Vice President Mike Pence assured the Republican Jewish Coalition that he and President Donald Trump will work tirelessly on foreign and domestic issues important to the group, such as enacting business-friendly policies at home and supporting Israel abroad. “If the world knows nothing else, the world will know this: America stands with Israel,” Pence told the group Friday night. The Republican administration is “assessing” whether to move the US Embassy to Jerusalem, he said, and has put Iran “on notice.”
Pence’s words served as evidence of the fruits of years of the politically active group’s labors. Its annual conference at billionaire donor Sheldon Adelson’s casino resort on the Las Vegas Strip has become a de facto campaign stop for Republican presidential candidates over the past few years. The RJC also drew the entire GOP presidential field to its December 2015 forum in Washington.
Now, with the first Republican White House in eight years, the group of Republican donors and Jewish leaders was among the first to hear from the new vice president. Former Vice President Dick Cheney introduced Pence. The roughly 500 attendees also are expected to hear from Sens. Cory Gardner of Colorado, Joni Ernst of Iowa and Lindsay Graham of South Carolina this weekend.
Pence told the RJC that America’s bonds with Israel had already grown stronger under the young administration. President Barack Obama did not have a close relationship with Israeli Prime Minister Benjamin Netanyahu, and many Republican Jews saw the Obama administration as insufficiently supportive of Israel.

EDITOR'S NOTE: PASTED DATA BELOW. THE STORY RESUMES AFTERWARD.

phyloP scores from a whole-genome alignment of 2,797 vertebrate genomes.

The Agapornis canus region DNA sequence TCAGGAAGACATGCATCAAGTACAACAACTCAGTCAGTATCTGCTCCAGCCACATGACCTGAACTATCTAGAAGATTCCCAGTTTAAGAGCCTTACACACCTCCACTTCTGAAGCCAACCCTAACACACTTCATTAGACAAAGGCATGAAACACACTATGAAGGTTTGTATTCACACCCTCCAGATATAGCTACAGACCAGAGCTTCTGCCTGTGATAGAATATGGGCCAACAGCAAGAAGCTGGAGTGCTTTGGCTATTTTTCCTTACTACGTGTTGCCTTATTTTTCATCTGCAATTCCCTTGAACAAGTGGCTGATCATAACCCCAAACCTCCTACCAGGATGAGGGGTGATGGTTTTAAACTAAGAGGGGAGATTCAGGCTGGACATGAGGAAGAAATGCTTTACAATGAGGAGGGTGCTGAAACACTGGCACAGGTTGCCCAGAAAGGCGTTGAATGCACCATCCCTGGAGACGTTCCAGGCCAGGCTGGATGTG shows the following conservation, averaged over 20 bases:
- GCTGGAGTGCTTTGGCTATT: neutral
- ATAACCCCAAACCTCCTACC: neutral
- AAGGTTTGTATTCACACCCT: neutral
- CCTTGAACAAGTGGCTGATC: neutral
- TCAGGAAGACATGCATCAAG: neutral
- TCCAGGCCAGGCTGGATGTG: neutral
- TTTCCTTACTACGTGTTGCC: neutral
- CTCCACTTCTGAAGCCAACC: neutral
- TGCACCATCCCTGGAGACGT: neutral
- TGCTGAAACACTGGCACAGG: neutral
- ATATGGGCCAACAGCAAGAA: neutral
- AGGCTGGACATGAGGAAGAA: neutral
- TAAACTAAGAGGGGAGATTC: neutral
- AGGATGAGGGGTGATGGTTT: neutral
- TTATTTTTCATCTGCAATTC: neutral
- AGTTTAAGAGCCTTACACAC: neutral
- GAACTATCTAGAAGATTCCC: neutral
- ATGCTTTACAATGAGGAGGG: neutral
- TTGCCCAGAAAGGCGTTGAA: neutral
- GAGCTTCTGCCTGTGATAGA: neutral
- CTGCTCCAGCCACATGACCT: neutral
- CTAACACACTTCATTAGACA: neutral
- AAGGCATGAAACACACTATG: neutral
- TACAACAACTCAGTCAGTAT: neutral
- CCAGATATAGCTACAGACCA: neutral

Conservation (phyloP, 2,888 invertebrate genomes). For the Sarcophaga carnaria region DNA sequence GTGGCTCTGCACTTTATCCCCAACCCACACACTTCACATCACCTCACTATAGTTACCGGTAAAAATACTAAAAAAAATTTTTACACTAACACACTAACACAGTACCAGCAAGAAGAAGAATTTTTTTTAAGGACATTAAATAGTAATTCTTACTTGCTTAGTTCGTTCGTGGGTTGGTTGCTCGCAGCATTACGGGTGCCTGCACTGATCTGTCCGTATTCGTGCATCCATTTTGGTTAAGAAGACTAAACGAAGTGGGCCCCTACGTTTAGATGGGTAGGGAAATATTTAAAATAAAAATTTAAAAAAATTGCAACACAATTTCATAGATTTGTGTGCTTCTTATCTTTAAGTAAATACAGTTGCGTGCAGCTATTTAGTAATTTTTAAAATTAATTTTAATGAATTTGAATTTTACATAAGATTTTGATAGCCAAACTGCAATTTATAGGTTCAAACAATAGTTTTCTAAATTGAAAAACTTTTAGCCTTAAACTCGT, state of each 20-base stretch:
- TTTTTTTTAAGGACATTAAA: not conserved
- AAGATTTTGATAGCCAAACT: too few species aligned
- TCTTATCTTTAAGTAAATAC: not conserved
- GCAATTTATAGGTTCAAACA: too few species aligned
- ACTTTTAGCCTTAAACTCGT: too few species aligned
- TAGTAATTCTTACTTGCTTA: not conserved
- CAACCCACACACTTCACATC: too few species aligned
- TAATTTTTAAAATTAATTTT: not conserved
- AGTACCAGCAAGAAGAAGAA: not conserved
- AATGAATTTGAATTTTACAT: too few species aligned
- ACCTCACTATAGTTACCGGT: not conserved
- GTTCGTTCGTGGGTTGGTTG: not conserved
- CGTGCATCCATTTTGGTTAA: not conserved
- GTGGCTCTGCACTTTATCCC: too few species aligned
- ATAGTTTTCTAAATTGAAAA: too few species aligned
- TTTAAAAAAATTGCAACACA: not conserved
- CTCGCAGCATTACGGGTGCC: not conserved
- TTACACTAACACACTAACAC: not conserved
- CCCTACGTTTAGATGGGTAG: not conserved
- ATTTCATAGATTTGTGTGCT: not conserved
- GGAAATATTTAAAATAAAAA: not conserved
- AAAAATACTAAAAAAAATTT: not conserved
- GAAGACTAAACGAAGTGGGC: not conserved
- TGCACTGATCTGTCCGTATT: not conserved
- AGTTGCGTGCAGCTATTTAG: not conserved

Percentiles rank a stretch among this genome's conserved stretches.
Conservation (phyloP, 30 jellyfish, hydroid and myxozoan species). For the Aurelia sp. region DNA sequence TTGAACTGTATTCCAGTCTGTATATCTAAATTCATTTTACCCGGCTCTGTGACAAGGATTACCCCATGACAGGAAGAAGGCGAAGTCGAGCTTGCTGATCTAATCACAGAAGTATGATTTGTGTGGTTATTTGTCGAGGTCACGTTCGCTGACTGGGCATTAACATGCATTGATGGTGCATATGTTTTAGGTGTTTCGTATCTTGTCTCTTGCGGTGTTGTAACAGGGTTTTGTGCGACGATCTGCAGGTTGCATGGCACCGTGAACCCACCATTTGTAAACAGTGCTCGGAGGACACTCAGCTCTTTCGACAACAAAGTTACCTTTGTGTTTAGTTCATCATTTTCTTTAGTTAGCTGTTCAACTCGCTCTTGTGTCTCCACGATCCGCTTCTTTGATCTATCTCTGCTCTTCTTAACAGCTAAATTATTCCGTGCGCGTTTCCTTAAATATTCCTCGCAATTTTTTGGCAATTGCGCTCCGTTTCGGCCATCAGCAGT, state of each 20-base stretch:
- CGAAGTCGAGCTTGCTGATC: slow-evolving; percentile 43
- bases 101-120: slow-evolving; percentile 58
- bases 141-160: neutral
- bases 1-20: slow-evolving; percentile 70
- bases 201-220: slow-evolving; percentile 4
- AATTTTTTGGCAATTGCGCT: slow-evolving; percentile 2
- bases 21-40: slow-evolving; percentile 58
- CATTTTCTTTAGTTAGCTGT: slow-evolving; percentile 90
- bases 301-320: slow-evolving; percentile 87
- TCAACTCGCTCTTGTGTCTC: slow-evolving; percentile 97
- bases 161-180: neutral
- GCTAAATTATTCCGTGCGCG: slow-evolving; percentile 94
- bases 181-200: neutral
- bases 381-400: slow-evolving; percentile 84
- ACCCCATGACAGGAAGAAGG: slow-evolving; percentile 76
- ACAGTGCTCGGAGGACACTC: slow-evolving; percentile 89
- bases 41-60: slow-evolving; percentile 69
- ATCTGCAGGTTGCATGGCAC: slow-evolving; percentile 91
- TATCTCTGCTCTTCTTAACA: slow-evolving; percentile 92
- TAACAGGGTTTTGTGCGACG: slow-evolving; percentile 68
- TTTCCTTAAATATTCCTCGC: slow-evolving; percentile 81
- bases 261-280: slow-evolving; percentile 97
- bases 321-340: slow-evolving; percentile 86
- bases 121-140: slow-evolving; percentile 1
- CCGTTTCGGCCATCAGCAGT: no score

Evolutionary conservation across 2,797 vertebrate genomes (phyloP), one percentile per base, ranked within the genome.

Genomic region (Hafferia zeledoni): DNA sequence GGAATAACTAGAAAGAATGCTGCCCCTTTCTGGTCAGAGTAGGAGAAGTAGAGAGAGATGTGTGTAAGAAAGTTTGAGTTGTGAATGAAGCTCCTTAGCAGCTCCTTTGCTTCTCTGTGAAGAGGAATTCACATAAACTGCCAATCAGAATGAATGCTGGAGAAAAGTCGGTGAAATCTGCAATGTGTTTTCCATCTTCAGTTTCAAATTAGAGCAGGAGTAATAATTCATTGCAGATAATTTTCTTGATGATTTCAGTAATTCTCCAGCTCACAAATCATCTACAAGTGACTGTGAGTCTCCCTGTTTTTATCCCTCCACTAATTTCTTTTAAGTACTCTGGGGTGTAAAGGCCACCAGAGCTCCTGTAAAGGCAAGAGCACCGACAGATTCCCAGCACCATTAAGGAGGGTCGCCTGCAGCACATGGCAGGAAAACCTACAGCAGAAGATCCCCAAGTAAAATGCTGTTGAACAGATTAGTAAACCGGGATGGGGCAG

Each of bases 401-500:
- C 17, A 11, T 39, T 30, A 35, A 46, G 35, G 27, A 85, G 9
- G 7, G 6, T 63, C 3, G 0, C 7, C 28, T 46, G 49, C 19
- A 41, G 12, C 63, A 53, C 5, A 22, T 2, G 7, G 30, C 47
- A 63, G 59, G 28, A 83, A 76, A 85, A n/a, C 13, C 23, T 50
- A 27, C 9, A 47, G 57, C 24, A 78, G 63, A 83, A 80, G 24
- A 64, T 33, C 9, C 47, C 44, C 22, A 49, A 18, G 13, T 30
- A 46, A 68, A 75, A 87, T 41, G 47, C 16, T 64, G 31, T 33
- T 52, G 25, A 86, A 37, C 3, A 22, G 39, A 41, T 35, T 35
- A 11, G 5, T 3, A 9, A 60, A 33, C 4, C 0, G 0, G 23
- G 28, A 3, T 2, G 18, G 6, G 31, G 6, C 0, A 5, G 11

Pence also ticked through Trump’s domestic agenda, saying the president had already brought back American jobs. “This White House is in the promise-keeping business,” he said.
The vice president shared stories from his trip to Germany last weekend — his first abroad as vice president. He’d paid a visit to the former Dachau concentration camp, where thousands of Austrian and German Jews were among those imprisoned and killed. He was joined on the tour by a survivor of the Holocaust who was at Dachau when it was liberated by American soldiers at the end of World War II.
Pence also talked about how this week he had made a surprise visit to a Jewish cemetery in Missouri where more than 150 gravestones had been toppled and vandalized. Speaking through a bullhorn at the site, he said there was “no place in America for hatred or acts of prejudice or violence or anti-Semitism” and then picked up a rake and helped clean up the cemetery.